And even if there weren’t a ton of people near our campsite, we didn’t go alone. My father-in-law, his wonderful wife, and her grandson (so, technically, E.’s cousin, though their not biologically related) joined us. They had been camping up that way many times and knew a lot about the area, which was super helpful. They were also awesome about taking E. and letting the hubs and I get away for a bit on the kyaks they brought up (more about that later). They all really made the camping trip. We enjoy spending time with my father-in-law and his wife, and E. had a blast with little J. (they’re the same age).

So, here are some highlights:

Saturday – The hubs and his dad took E. and J. out on the kyaks. The kids loved it out there, looked for fish, and got to paddle around a little island. When they got back they weren’t for a swim! While the men and kids were out, my father-in-law’s wife and I went for a walk down a path that took us winding through the woods, into fields, and past a lot of different animal tracks. Eventually we got out pretty far and felt a bit nervous so we turned around (we were afraid we’d go around a bend and run into a bear or moose!).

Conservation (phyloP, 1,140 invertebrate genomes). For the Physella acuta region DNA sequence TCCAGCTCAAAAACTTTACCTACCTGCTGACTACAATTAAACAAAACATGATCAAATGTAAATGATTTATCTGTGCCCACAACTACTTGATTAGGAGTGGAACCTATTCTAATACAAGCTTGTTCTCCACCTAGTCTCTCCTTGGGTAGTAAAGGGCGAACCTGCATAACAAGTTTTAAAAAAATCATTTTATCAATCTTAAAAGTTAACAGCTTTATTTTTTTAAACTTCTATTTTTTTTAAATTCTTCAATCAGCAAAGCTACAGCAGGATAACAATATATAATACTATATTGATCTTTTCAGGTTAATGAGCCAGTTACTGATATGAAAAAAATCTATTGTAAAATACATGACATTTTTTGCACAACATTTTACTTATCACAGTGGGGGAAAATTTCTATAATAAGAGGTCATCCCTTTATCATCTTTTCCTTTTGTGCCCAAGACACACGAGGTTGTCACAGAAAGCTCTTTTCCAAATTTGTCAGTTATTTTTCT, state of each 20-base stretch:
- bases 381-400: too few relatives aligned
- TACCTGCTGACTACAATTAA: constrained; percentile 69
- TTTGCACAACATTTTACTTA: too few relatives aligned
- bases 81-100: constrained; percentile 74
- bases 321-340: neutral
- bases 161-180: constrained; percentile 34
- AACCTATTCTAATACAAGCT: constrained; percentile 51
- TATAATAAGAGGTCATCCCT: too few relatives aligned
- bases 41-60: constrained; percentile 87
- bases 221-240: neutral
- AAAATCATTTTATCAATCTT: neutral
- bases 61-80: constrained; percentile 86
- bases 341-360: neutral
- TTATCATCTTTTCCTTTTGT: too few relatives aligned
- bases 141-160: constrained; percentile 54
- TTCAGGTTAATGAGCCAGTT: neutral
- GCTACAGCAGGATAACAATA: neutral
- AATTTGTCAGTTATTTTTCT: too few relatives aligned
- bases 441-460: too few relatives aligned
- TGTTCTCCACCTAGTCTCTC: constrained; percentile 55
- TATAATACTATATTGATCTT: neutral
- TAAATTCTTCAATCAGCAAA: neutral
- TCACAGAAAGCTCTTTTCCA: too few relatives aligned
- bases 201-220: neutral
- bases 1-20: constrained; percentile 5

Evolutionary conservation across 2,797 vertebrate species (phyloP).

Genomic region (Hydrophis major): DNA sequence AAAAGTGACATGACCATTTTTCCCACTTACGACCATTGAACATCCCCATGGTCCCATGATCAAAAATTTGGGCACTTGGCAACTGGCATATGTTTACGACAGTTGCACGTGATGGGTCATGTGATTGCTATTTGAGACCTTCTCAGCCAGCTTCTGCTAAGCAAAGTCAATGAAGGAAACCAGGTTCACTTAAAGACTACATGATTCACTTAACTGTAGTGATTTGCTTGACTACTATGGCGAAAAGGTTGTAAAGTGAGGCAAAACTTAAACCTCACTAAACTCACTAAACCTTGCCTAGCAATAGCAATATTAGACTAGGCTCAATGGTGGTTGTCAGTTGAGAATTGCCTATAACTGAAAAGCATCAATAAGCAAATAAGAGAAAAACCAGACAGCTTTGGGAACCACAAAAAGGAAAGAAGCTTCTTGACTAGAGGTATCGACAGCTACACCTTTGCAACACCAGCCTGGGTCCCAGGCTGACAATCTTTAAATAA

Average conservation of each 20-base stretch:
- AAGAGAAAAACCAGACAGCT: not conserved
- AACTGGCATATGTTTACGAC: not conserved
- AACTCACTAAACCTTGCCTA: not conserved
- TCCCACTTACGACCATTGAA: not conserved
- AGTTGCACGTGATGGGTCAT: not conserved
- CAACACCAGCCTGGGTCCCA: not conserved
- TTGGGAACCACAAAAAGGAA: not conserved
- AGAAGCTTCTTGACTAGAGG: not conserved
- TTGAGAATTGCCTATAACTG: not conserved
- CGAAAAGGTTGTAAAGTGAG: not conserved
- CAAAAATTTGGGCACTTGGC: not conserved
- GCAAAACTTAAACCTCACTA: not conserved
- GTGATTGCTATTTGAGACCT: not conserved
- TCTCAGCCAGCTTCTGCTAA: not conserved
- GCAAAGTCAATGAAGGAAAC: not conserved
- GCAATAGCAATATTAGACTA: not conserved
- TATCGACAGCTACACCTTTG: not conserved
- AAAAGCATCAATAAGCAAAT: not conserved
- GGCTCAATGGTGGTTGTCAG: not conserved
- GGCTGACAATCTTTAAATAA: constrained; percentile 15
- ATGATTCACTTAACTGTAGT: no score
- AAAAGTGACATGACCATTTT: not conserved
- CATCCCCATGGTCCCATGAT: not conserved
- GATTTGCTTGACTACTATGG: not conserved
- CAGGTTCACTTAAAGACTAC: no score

Later that day we went for a long drive down the dirt roads, looking, supposedly, for the Penobscot River. We never found it, but we did get up close and personal with a young deer who decided it would be fun to follow the car. We also saw two moose, a beaver, and a couple rabbits! So cool! It was all sort of like a safari, between the bumpy roads and the rarely seen animals.

Sunday – I snuck out early, early in the morning and snagged one of the kyaks and went out to the lake by  myself (but don’t worry, hubs knew where I was). The mist was still on the lake, it was dead quiet, the earth just starting to wake up around me. If I had any doubt about how amazing the world I live in actually is, it was erased out there. I couldn’t help but feel a presence of something so far beyond me and it was so uplifting that it brought me to tears. It was a truly amazing opportunity and I’m glad I got it. My soul feels refreshed just thinking about it.